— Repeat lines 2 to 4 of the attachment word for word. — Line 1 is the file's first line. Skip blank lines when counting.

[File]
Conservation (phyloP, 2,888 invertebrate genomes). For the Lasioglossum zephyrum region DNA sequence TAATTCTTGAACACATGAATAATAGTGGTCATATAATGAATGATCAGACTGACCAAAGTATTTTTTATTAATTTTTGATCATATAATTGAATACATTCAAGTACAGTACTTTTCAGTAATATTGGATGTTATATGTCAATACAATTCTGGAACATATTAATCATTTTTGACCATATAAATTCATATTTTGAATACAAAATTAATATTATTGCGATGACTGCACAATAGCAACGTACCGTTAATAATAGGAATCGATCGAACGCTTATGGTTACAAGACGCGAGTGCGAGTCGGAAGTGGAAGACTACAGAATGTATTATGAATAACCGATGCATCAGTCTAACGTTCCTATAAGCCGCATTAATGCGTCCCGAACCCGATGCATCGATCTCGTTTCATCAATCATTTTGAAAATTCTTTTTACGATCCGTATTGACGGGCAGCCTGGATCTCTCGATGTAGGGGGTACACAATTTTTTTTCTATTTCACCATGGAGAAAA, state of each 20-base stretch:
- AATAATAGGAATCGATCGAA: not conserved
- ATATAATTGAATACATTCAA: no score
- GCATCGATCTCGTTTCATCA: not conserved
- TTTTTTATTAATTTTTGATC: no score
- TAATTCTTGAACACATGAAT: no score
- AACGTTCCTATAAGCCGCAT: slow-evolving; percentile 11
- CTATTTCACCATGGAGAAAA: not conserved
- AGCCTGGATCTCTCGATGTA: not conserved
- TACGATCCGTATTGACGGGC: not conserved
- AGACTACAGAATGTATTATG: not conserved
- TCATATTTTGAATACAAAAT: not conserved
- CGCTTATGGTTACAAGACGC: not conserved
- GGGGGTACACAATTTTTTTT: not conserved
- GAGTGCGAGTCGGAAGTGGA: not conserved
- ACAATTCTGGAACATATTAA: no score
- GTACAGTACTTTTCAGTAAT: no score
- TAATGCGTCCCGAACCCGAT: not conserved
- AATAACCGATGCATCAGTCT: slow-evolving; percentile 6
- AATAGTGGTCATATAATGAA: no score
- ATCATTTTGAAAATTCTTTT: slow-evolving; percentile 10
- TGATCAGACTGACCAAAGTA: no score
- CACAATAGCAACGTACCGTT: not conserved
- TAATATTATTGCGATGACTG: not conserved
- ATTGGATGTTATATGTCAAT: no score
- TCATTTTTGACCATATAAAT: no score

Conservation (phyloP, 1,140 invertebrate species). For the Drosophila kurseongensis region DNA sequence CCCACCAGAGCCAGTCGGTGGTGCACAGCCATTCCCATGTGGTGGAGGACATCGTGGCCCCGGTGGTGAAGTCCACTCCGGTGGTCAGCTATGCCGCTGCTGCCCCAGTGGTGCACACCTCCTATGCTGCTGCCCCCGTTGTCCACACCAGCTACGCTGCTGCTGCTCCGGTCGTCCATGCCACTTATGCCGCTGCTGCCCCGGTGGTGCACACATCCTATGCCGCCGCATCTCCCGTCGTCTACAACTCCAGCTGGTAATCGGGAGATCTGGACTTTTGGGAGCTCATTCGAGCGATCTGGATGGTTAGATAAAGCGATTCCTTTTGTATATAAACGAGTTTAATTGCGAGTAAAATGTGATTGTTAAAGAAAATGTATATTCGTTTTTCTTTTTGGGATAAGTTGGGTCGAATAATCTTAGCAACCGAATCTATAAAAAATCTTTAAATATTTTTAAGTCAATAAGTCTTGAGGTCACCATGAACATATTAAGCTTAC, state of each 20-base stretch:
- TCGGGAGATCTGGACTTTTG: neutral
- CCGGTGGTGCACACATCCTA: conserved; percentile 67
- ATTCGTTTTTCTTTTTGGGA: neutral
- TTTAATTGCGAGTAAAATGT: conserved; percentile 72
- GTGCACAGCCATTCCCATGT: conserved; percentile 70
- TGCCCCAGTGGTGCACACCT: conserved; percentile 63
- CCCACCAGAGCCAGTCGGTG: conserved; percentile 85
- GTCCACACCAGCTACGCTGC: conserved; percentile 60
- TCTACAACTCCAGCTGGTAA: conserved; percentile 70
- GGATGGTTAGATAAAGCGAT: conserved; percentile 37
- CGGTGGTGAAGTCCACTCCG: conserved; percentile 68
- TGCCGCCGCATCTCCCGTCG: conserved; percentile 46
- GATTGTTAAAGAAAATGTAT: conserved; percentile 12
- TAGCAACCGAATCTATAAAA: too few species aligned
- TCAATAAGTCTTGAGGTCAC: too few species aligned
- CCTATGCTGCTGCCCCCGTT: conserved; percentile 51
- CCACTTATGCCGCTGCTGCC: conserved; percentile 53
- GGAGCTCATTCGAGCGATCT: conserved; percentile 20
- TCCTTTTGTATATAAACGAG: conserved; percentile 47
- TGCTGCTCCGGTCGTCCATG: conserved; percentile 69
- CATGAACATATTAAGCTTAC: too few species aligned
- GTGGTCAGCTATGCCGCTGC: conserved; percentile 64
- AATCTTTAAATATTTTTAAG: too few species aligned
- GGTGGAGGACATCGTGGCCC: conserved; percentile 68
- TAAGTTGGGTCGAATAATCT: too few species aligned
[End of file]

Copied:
- AATAATAGGAATCGATCGAA: not conserved
- ATATAATTGAATACATTCAA: no score
- GCATCGATCTCGTTTCATCA: not conserved